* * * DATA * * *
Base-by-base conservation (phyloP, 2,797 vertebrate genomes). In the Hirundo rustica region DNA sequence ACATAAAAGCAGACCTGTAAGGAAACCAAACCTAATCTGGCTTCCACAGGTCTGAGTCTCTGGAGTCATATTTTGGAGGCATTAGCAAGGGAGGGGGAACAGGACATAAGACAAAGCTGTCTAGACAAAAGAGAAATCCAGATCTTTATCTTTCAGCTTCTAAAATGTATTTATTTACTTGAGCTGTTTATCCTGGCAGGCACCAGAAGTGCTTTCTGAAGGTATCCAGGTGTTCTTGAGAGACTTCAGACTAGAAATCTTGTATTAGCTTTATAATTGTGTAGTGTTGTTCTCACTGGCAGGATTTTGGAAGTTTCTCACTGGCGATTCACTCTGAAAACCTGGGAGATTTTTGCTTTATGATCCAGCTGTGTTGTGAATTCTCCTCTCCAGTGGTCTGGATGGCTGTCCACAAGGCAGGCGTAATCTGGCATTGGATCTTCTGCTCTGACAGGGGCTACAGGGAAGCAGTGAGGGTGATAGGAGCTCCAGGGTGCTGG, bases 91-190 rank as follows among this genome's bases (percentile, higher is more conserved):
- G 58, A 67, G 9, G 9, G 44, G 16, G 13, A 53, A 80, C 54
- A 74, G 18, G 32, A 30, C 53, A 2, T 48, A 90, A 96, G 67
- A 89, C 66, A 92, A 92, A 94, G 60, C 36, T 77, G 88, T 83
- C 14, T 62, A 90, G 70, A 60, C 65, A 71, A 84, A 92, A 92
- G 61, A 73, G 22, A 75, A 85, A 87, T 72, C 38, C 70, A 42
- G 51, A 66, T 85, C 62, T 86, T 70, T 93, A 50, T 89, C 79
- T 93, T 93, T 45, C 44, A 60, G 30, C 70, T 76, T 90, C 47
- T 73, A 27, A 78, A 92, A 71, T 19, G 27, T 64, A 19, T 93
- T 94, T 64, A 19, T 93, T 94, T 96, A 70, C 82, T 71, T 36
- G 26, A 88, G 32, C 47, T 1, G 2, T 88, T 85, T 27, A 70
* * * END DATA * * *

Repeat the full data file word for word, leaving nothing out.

Base-by-base conservation (phyloP, 2,797 vertebrate genomes). In the Hirundo rustica region DNA sequence ACATAAAAGCAGACCTGTAAGGAAACCAAACCTAATCTGGCTTCCACAGGTCTGAGTCTCTGGAGTCATATTTTGGAGGCATTAGCAAGGGAGGGGGAACAGGACATAAGACAAAGCTGTCTAGACAAAAGAGAAATCCAGATCTTTATCTTTCAGCTTCTAAAATGTATTTATTTACTTGAGCTGTTTATCCTGGCAGGCACCAGAAGTGCTTTCTGAAGGTATCCAGGTGTTCTTGAGAGACTTCAGACTAGAAATCTTGTATTAGCTTTATAATTGTGTAGTGTTGTTCTCACTGGCAGGATTTTGGAAGTTTCTCACTGGCGATTCACTCTGAAAACCTGGGAGATTTTTGCTTTATGATCCAGCTGTGTTGTGAATTCTCCTCTCCAGTGGTCTGGATGGCTGTCCACAAGGCAGGCGTAATCTGGCATTGGATCTTCTGCTCTGACAGGGGCTACAGGGAAGCAGTGAGGGTGATAGGAGCTCCAGGGTGCTGG, bases 91-190 rank as follows among this genome's bases (percentile, higher is more conserved):
- G 58, A 67, G 9, G 9, G 44, G 16, G 13, A 53, A 80, C 54
- A 74, G 18, G 32, A 30, C 53, A 2, T 48, A 90, A 96, G 67
- A 89, C 66, A 92, A 92, A 94, G 60, C 36, T 77, G 88, T 83
- C 14, T 62, A 90, G 70, A 60, C 65, A 71, A 84, A 92, A 92
- G 61, A 73, G 22, A 75, A 85, A 87, T 72, C 38, C 70, A 42
- G 51, A 66, T 85, C 62, T 86, T 70, T 93, A 50, T 89, C 79
- T 93, T 93, T 45, C 44, A 60, G 30, C 70, T 76, T 90, C 47
- T 73, A 27, A 78, A 92, A 71, T 19, G 27, T 64, A 19, T 93
- T 94, T 64, A 19, T 93, T 94, T 96, A 70, C 82, T 71, T 36
- G 26, A 88, G 32, C 47, T 1, G 2, T 88, T 85, T 27, A 70